Technology and Militarization in Times of Covid-19

By Katu Arkonada on April 11, 2020

Everyone, especially journalists and analysts, writes about the crisis of the new coronavirus making analogies with the economic crisis of 2008. But we have to look back a few more years to find another point of reference; the post-9/11 era where a planetary shock served as an excuse for the biggest curtailment of civil and political liberties ever seen with the passing of the Patriot Act.

The scenario ahead of us is a combination of both the greatest economic crisis of the past 70 years combined with militarization and a regression of freedoms in our nations. All this at a time when neoliberalism has left us with fragmented societies where individualism prevails, increasingly encouraged by the great technological advances.

Once the fear of the virus has been inoculated, our societies are transforming by leaps and bounds. Locked in our homes, the greatest fear now is that inert markets will become sick with coronavirus, a virus that does not discriminate on the basis of race, gender or class, but our societies do, discrimination facilitated by an increasing militarization of our societies.

This whole scenario can be summed up in the United States, which has already become the country with the most infections and deaths in the world and where, despite denial at first and bad management afterward, Donald Trump’s popularity continues to rise. Everything at this point seems to indicate that he will be re-elected in November in front of a Democratic Party that is without ideas since the withdrawal of Bernie Sanders, who had the best proposals to face a health and economic crisis like the one we are living.  The consolidation of Joe Biden as a presidential candidate to face Trump is apparently consummated. The choice between him and Biden shows that fear prevails and that the American people are not prepared for the changes to come.

Meanwhile, in France, Macron declares: we are at war, and in Spain, a state of national alarm is declared, the army has taken to the streets and The Secretary of State for Digitalization and Artificial Intelligence develops an application that allows geolocation by mobile phone of each and every citizen of the nation to verify where they are and if they are where they declared they would to be. In Italy, the app that is being developed seeks to detect cases of contagion and which people have been meeting or gathering in order to isolate them as quickly as possible.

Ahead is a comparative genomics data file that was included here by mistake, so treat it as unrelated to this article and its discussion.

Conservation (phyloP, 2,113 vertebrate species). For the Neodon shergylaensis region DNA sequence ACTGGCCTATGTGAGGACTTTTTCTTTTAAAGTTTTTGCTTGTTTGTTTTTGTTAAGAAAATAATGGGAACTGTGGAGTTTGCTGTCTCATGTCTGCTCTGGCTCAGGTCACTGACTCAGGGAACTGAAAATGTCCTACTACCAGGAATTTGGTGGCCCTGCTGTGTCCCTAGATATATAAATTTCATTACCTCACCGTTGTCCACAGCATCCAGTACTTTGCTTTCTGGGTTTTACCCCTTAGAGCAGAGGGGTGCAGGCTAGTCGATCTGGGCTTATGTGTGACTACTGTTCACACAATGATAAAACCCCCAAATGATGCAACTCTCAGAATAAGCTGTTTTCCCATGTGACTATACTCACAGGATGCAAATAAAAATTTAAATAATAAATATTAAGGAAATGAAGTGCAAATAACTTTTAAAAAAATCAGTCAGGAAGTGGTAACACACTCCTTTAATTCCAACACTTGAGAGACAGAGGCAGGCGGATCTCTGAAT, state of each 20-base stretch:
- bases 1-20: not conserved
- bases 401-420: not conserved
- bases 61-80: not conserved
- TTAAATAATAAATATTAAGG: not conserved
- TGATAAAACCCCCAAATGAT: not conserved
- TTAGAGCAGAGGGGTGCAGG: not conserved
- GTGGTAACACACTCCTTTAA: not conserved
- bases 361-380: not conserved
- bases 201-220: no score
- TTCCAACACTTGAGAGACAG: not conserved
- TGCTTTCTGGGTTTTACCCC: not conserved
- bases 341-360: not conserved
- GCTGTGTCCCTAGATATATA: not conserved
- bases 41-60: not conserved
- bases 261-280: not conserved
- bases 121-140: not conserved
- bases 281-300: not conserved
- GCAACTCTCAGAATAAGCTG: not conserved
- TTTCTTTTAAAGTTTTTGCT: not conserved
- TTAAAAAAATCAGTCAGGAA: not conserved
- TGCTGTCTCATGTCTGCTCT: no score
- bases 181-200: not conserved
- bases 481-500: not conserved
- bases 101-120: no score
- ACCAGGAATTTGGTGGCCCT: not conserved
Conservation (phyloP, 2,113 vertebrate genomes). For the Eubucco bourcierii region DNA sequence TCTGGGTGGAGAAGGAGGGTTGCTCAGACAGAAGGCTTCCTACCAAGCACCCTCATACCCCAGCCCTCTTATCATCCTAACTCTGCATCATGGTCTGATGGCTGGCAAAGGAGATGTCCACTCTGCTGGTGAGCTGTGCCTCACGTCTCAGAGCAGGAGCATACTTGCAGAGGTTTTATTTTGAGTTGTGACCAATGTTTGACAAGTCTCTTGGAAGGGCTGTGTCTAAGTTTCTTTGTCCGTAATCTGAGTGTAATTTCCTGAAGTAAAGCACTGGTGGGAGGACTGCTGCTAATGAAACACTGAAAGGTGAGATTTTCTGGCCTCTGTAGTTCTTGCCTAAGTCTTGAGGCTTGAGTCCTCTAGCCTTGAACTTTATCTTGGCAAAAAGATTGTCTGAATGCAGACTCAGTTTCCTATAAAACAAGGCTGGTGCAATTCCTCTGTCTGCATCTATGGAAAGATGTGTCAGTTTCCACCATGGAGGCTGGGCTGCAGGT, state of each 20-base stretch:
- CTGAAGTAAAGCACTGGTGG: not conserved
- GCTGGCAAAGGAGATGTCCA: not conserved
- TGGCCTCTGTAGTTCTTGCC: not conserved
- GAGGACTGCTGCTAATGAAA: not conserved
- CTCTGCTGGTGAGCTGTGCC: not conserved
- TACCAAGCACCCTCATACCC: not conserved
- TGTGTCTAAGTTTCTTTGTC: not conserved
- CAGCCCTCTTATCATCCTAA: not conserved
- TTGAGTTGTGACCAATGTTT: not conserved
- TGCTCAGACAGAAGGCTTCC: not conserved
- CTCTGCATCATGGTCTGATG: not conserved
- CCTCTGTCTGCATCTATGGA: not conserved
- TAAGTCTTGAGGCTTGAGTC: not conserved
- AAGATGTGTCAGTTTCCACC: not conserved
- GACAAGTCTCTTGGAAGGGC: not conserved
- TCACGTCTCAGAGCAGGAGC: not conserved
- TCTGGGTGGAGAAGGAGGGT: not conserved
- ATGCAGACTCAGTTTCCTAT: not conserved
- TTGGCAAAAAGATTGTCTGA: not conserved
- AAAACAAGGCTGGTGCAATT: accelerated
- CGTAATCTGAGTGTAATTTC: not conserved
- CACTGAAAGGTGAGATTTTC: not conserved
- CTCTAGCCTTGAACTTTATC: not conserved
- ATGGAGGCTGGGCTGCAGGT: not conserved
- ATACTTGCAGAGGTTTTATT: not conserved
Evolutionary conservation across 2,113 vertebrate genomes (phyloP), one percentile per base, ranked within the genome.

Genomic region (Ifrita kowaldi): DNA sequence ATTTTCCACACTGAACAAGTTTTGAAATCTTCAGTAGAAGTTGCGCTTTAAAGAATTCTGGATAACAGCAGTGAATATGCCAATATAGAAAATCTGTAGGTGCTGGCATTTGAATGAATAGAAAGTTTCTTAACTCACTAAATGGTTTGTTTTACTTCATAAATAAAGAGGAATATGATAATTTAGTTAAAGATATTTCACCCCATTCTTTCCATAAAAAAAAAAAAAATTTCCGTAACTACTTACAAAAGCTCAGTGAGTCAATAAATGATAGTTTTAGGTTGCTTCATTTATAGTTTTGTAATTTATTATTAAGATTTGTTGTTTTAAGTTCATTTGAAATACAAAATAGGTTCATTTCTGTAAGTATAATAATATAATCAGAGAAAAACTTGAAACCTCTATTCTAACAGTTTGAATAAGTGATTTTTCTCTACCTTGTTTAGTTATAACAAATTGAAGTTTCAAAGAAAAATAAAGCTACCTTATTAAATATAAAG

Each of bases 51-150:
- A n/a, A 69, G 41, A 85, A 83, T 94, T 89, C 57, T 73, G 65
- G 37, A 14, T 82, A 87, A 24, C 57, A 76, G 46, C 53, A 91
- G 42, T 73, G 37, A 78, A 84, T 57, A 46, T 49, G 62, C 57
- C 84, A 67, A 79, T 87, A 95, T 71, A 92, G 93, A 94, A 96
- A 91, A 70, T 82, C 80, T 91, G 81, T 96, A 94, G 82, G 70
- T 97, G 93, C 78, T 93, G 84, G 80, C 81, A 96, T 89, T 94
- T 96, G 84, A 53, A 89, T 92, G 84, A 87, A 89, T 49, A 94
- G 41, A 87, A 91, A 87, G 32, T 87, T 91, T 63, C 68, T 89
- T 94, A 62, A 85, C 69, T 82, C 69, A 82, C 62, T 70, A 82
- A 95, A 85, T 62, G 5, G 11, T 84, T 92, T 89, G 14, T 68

Providing our data to solve a health crisis would not be so serious if it were not for the fact that when the pandemic is over, the technology at the service of social control will remain.

But it is in China where the use of technology and social control has been perfected through the Suishenban application, a kind of traffic light that after granting all the permits for your geolocation and control, gives you a green, yellow or red light, depending on the places you have visited and the people you have been close to. The QR code it provides is already a passport to enter government buildings, hospitals and even private businesses. Suishenban uses big data and has access to the databases of the Police, Health Commission, telephone and internet operators and airlines. This, combined with monitoring the body temperature of people on the streets, has succeeded in curbing the pandemic in the territory of the People’s Republic of China. If we add to all this the Chinese government’s social credit system, along with others like Alibaba’s Zhima Credit, in which an algorithm gives you a score more or less high, according to your good behavior, a score that allows you to access different services.

Latin America and the Caribbean, too, the military has taken to the streets in Chile, Colombia and Brazil, not only to carry out the necessary logistical work, as in Mexico, but also to control the population. A population that, according to ECLAC, is imminently poorer. Somewhere from 185 to 220 million Latin Americans and Caribbeans live in a situation of poverty and extreme poverty; a third of the 620 million that inhabit our America.

But if the coronavirus is going to leave us a greater militarization and reduction of freedoms as negative effects of the economic and health crisis, it should also leave us positive elements to think about in the coming society, as a determined bet to demercantilize health and an increasingly lower dependence on the dollar, the currency of a United States that only represents 10 percent of trade and 15 percent of world GDP.

The era of digital bio-politics is already here, and to the extent that the concept of sovereignty is being transformed, closing borders but opening data, we must take advantage of the bet on technology and the 5G that the United States and Europe are trying to veto in order not to let China become the first world power, and use it in our favor to build a fairer society that leaves behind the capitalist mode of production; with or without the coronavirus.

Source: La Jornada, translation Resumen Latinoamericano, North America bureau